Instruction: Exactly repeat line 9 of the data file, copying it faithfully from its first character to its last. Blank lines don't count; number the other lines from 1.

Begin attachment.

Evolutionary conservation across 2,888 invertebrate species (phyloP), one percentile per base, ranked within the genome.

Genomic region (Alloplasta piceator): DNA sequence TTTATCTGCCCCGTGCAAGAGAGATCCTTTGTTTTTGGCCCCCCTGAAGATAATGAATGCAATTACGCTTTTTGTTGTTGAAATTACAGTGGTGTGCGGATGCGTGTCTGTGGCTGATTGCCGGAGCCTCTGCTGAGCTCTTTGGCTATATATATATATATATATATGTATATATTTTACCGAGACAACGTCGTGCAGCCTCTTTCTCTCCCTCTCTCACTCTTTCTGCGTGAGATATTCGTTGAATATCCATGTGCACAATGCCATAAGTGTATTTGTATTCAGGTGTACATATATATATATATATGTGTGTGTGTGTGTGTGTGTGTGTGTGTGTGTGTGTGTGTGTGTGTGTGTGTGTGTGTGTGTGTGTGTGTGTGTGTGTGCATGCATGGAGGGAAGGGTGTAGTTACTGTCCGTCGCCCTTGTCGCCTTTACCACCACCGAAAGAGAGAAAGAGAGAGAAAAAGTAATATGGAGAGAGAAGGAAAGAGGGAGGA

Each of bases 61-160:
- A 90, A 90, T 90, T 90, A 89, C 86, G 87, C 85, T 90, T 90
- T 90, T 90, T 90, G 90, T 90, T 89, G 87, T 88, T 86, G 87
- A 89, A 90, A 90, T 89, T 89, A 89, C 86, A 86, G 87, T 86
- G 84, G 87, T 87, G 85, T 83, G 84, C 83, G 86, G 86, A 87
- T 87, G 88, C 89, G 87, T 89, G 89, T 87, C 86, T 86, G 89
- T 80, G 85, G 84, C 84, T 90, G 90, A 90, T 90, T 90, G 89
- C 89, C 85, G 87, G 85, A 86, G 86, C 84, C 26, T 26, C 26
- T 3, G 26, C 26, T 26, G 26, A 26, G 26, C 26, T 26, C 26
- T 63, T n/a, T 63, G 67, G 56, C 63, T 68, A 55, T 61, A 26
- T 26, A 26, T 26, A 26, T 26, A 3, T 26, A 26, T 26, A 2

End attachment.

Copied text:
- T 80, G 85, G 84, C 84, T 90, G 90, A 90, T 90, T 90, G 89